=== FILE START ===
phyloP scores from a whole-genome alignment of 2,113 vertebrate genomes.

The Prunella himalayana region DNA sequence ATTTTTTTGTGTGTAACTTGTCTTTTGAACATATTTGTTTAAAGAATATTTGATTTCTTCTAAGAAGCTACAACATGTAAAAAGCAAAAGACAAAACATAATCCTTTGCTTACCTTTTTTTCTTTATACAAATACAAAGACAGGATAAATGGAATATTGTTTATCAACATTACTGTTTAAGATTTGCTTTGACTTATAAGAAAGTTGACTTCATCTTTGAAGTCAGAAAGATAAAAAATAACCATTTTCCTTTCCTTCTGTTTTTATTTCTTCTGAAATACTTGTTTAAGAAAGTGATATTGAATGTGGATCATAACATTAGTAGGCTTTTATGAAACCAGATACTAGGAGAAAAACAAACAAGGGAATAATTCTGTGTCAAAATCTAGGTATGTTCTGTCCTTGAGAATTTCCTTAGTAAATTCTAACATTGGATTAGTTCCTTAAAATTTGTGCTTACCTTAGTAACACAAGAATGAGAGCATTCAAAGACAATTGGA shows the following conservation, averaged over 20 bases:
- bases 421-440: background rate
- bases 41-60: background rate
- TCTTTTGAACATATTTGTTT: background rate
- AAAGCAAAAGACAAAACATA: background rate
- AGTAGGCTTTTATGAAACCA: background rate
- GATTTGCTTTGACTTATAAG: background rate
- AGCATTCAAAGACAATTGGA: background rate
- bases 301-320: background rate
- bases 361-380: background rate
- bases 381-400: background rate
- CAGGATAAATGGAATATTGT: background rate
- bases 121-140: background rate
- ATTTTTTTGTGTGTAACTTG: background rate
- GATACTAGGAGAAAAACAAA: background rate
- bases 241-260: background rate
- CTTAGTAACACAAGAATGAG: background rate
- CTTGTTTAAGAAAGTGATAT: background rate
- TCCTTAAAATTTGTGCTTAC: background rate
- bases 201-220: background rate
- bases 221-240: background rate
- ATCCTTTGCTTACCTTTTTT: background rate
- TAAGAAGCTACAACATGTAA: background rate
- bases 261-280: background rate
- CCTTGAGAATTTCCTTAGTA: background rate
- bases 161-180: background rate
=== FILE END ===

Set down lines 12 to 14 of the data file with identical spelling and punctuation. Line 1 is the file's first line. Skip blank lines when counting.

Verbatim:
- bases 381-400: background rate
- CAGGATAAATGGAATATTGT: background rate
- bases 121-140: background rate